Kudos for the thinking here, I like the take.
There’s a whole lot to “making people more correct about things.” I’m personally a lot less focused on trying to make sure the “masses” believe things we already know, than I am in improving the epistemic abilities of “best” groups. From where I’m standing, I imagine even the “best” people have a long way to improve. I personally barely feel confident about a bunch of things and am looking for solutions where I could be more confident. More “super intense next level prediction markets” and less “fighting conspiracy theories”.
I do find the topic of epistemics of “the masses” to be interesting, it’s just different. CSER did some work in this area, and I also liked the podcast about Taiwan’s approach to it (treating lies using epidemic models, similar to how you mention.)
I have an idea along these lines: adversarial question-asking.
I have a big concern about various forms of forecasting calibration.
Each forecasting team establishes its reputation by showing that its predictions, in aggregate, are well-calibrated and accurate on average.
However, questions are typically posed by a questioner who’s part of the forecasting team. This creates an opportunity for them to ask a lot of softball questions that are easy for an informed forecaster to answer correctly, or at least to calibrate their confidence on.
By advertising their overall level of calibration and average accuracy, they can “dilute away” inaccuracies on hard problems that other people really care about. They gain a reputation for accuracy, yet somehow don’t seem so accurate when we pose a truly high-stakes question to them.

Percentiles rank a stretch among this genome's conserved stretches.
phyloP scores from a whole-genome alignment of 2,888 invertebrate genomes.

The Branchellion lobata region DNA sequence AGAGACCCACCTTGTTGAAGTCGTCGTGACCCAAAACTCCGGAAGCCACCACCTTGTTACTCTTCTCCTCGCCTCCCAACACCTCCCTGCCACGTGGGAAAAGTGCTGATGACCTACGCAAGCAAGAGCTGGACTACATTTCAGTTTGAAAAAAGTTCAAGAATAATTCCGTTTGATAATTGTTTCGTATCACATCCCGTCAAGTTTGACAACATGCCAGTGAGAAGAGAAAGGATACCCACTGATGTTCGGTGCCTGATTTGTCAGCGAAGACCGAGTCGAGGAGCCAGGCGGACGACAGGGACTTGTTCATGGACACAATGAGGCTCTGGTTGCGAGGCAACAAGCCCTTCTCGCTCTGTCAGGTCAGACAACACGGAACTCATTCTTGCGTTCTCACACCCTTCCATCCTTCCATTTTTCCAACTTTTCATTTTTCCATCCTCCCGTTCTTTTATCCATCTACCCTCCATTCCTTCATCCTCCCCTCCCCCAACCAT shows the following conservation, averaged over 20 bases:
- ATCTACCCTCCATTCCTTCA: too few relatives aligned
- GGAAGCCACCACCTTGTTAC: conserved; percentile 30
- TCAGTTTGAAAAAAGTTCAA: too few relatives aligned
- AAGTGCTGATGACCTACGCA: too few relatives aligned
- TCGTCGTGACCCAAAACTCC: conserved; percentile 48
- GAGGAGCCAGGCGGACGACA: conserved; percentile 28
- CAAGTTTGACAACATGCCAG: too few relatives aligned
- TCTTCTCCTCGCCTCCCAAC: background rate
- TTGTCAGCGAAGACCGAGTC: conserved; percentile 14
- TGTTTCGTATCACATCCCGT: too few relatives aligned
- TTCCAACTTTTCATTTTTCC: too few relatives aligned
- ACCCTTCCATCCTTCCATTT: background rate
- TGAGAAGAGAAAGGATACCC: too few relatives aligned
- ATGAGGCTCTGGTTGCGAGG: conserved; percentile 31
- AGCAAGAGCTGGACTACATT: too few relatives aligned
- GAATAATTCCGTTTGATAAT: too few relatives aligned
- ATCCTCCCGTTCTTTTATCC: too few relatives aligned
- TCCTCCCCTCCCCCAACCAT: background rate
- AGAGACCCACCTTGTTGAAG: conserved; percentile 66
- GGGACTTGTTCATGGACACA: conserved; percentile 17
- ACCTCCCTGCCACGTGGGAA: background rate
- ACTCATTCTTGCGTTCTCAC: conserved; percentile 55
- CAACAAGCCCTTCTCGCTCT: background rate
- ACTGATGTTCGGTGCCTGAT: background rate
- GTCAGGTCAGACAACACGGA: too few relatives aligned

This problem could be at least partly solved by having an external, adversarial question-asker. Even better would be some sort of mechanical system for generating the questions that forecasters must answer.
For example, imagine that you had a way to extract every objectively answerable question posed by the New York Times in 2021.
Currently, their headline article is “Duty or Party? For Republicans, a Test of Whether to Enable Trump”
Though it does not state this in so many words, one of the primary questions it raises is whether the Michigan board that certifies vote results will certify Biden’s victory ahead of the Electoral College vote on Dec. 14.
Imagine that one team’s job was to extract such questions from a newspaper. Then they randomly selected a certain number of them each day, and posed them to a team of forecasters.
In this way, the work of superforecasters would be chained to the concerns of the public, rather than spent on questions that may or may not be “hackable.”
To me, this is a critically important, and to my knowledge totally unexplored question that I would very much like to see treated.
Comparing groups of forecasters who worked on different question sets only using simple accuracy measures like brier scores is basically not feasible. You’re right that forecasters can prioritize easier questions and do other hacks. This post goes into detail on several incentive problems:https://forum.effectivealtruism.org/posts/ztmBA8v6KvGChxw92/incentive-problems-with-current-forecasting-competitionsI don’t get the impression that platforms like Metaculus or GJP bias their questions much to achieve higher brier scores. This is one reason why they typically focus more on their calibration graphs, and on direct question comparisons between platforms.
All that said, I definitely think we have a lot of room to get better at doing comparisons of forecasting between platforms.
I’m less interested in comparing groups of forecasters with each other based on brier scores than with getting a referendum on forecasting generally.
The forecasting industry has a collective interest in maintaining their reputation for predictive accuracy on general questions. I want to know if they are in fact accurate in general questions, or whether some of their apparent success rests on choosing the questions that they address with some cunning.